In the previous section, teachers' understanding of giftedness and their attitudes towards gifted students were specifically outlined and analyzed in relation to their classroom practices. A recurring theme in participants' teaching philosophies was that they place great value on creating a welcoming classroom environment. In terms of flexibility, most teachers reported not having strict classroom seating and grouping policies.

However, appropriate grouping in the classroom is believed to be a fundamental part of differentiation (Davis et al., 2014; VanTassel-Baska and Staumbaugh, 2005). Another recurring theme in the teachers' philosophies was that effort was very important to them during grading. Research has shown that many gifted students are indeed bored in the classroom (Gallagher, 1997; Diaz, 1998), but the strategies to overcome such learning barriers are not related to the idea that.

It was essential to see how the teacher's beliefs and teaching philosophies were reflected in the teachers' actual practices. To organize the collected data and compile Table 2 in the findings chapter, we used the classroom practice record (Westberg et al., 1993). This study found that 84% of the activities in which gifted students were involved did not show differentiation, meaning that their individual abilities and needs were largely not being met in mainstream classrooms.

One such type of coping strategy was mentioned in the review of differentiation instruction by Tomlinson et al. This practice was also mentioned in the literature and is considered to be a weak form of meeting the needs of gifted students (Tomlinson, 1994). However, the fact that teachers do not use any kind of differentiation strategies in the classroom really puts many students' learning abilities at risk of not being realized.

Conclusion and Recommendations

In general, teachers' attitudes towards gifted students were neither too positive nor too negative, although some teachers associate giftedness with morally correct behaviour. This finding leads to the conclusion that the teachers' understanding of giftedness is developing, because some of the participating teachers admit they lack knowledge about gifted students' characteristics and needs. They are open to revising their perspectives as they gain more experience and knowledge about gifted students.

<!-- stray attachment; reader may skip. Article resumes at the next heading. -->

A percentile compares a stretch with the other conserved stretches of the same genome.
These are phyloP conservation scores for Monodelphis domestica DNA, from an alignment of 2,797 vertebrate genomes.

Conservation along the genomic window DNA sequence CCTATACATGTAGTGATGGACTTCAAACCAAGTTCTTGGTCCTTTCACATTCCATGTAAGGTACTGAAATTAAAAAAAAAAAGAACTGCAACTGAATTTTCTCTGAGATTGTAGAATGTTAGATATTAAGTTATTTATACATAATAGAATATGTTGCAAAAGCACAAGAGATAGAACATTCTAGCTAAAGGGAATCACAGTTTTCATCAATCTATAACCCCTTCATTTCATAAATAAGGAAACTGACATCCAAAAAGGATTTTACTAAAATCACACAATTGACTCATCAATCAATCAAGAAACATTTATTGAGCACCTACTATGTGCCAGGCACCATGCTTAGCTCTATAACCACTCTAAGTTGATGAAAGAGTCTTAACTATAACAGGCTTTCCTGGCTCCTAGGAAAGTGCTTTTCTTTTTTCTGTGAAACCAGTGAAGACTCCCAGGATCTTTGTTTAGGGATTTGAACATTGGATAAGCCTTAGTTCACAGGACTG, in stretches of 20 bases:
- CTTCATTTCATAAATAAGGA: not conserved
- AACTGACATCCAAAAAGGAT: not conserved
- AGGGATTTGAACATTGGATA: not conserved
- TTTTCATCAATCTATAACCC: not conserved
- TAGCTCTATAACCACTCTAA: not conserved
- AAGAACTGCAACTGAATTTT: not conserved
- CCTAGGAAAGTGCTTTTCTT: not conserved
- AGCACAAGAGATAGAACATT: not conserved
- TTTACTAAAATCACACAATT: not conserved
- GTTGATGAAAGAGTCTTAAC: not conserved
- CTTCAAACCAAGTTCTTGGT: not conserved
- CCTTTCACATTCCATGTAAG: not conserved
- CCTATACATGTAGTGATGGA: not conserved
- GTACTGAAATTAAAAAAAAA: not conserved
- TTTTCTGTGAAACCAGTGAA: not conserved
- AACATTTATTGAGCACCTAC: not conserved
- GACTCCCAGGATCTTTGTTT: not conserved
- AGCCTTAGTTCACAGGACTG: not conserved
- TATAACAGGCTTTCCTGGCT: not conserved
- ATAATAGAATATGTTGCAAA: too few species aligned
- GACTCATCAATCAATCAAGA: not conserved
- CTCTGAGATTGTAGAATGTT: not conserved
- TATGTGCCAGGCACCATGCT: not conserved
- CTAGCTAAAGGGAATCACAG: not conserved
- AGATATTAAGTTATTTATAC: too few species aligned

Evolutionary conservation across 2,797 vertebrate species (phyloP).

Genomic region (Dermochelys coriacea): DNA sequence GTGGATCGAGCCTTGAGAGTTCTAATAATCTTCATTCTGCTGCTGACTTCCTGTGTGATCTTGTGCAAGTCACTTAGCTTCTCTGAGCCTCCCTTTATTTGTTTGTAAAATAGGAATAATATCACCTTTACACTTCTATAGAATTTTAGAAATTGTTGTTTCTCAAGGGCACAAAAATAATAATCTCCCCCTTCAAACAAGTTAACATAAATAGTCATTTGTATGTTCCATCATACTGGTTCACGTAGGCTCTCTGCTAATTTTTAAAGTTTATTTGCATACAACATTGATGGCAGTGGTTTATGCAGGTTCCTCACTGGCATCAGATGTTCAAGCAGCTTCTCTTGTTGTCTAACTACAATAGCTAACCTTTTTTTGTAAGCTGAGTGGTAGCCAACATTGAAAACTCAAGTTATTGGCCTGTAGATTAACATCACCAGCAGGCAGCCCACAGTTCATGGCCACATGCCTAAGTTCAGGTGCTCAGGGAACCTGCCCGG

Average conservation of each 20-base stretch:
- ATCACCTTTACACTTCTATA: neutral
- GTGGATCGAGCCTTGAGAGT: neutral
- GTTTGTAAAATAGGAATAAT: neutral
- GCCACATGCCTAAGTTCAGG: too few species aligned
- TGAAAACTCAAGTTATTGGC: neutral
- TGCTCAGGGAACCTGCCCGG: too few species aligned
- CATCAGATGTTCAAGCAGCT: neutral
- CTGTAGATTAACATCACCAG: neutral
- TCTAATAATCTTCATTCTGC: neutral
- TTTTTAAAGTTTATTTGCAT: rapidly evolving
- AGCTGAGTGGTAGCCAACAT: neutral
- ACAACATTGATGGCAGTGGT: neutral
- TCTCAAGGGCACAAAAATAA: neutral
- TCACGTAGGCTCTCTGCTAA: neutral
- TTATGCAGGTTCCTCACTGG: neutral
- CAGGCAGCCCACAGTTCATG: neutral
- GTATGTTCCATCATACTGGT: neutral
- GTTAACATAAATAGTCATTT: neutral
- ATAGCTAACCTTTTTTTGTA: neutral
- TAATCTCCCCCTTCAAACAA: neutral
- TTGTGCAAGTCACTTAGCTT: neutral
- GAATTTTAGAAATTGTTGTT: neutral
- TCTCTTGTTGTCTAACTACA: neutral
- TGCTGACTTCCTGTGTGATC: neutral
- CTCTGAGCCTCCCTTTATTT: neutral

However, there was no emphasis or any clear policy regarding differentiation as a powerful tool to serve gifted students in school. For teachers of gifted students: seek new knowledge and effective practices for teaching gifted students;. A comparative study of a gifted school and a mainstream school with a larger sample could be conducted to better understand teachers' beliefs and classroom practices with gifted students in Kazakhstan.

OECD (2014), Reviews of National Policies for Education: Secondary Education in Kazakhstan, OECD Publishing. 1992) Challenging gifted students in the mainstream classroom. Reis, S.M., McCoach, B. (2000) The Underachievement of Gifted Students: What Do We Know and Where Do We Go? Gifted students in their classrooms.

I am very keen to do my study at your school because it is a specialized school for gifted students and therefore fits well with the focus of my study. Members of the SMT will be interviewed to explore their views on gifted students, as well as to examine the school's policies on teaching gifted students and teacher professional development. As part of my Master's program, I am conducting a study on teachers' understanding of instructional provisions for gifted students and their classroom practices in a selected school for gifted students in.

What classroom practices do English language teachers use with gifted students in their classrooms. What challenges do these teachers face in teaching gifted students and how do they deal with these challenges. The study also aims to make a significant contribution to the literature on teaching gifted students in Central Asian countries, especially in

How do you think teachers could be supported in teaching the gifted students by the school and by the government. What would be some suggestions for policies regarding the specialized schools for gifted students in Kazakhstan?.


Table 1: Classroom Practices used during the lesson observations

Ақпарат көздері


The main research question that guides this study is: “What is the role of school psychologists in the career guidance of high school students in the context of gifted schools in